Former Vice President Joe Biden and Independent Vermont Sen. Bernie Sanders have now released two of the broadest education plans to date in the campaign for the 2020 Democratic presidential nomination, both promising large infusions of federal dollars for public schools and proposing policies that touch everything from teacher pay to school integration.
The candidates, who have taken the top two spots in most national polls of the crowded primary field, pitched their proposals to a warm reception from national teachers’ unions, which have not yet awarded their powerful endorsements in the race.
“What is becoming increasingly clear in light of Biden’s and other recent education proposals is that ... the country is hungry to elect a president who will not only do what is in the best interest of public education but also ensure that students have the schools they deserve,” National Education Association President Lily Eskelsen Garcíaafter Biden released his plan last week at an American Federation of Teachers event.
What wasn’t included in either candidate’s proposal: policies related to school accountability, testing, or teacher performance. The packages were also thin on specific explanations of the policy changes and funding sources necessary to make the plans a reality.
Tripling Title I
A key overlap between the two proposals: Both candidates called for a tripling of Title I aid for schools that enroll high percentages of students from low-income families, raising the total amount to around $48 billion a year.
links the boosted aid to priorities like equitable school funding and support for students with disabilities. He does not specify how or if it would be targeted toward specific uses.
would tie strings to the increase in Title I funding, requiring districts “to use these funds to offer educators competitive salaries and make other critical investments prior to directing the funds to other purposes.” It does not define what salary is considered competitive, nor does it provide details of any regulations or legal changes that could be required to enact those conditions.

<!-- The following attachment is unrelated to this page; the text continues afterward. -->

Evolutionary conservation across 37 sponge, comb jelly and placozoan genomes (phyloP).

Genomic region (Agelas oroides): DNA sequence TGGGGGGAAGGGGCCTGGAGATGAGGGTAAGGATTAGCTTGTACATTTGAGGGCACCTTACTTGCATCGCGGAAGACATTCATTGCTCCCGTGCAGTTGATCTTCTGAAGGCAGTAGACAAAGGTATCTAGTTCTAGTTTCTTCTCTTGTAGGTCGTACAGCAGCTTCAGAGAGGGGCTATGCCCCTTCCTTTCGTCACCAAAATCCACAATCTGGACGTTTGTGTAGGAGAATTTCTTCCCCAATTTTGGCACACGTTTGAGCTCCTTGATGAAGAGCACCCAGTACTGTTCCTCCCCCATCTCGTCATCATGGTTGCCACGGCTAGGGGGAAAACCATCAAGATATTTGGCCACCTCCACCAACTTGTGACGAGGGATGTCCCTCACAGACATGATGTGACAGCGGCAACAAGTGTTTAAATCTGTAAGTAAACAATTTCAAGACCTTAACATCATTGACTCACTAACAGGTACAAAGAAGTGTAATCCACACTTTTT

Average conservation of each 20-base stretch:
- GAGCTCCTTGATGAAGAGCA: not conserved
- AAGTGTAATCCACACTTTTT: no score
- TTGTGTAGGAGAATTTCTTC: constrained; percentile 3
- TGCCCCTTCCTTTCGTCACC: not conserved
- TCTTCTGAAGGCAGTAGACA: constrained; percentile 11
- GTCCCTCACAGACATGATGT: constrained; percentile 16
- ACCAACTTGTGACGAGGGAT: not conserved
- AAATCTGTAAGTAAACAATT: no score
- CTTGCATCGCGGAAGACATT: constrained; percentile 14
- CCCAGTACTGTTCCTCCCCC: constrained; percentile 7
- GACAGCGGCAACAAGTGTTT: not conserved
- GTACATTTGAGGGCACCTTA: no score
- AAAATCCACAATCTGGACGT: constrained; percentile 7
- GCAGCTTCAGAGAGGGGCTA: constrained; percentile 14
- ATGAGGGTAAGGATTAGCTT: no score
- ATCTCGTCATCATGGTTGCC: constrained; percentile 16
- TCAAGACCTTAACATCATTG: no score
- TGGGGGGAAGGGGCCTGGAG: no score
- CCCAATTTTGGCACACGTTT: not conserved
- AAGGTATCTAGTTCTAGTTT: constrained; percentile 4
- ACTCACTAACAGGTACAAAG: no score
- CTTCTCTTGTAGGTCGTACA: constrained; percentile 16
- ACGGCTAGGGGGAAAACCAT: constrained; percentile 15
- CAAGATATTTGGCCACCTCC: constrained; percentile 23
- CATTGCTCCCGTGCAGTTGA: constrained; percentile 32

Biden also called for doubling school-support personnel such as counselors and nurses, the inclusion of school facilities in a federal infrastructure plan, and grants to support local school integration efforts. Biden pledged to work with states to implement universal preschool programs, and he said he’d support Obama-era civil rights guidance that outlines steps districts can take to voluntarily desegregate their schools. His plan also touches on some broader issues, like home visitations for young children and support for bans on “assault weapons” and high-capacity magazines, which the plan links to school safety.
Reflecting plans from other candidates to raise educator pay, Sanders called for a nationwide minimum teacher’s salary of $60,000, saying only that he would “work with states” to pull it off. He called for more support for magnet schools and career and technical education and an unspecified national per-pupil spending floor. Sanders’ plan doesn’t detail what that floor would be or how the federal government would ensure it is met.
“In America, the quality of a child’s education should not and cannot depend on their ZIP code,” the Sanders plan says.
Such proposals would require a surge of federal funding—and the political will to secure it. The plans exceed the $76 billion education spending bill House Democrats are currently considering, and they stand in sharp contrast to President Donald Trump’s repeated proposals to cut education programs.
Yet narrower ideas from Sanders’ and Biden’s Democratic rivals wouldn’t be easy wins, either; think of the, for example, that would give teachers an average raise of $13,500 using both federal and state support. And regardless of the scope of these and other plans, the question of how various candidates would handle K-12 schools is getting more of the spotlight in the primary process than it has in previous years.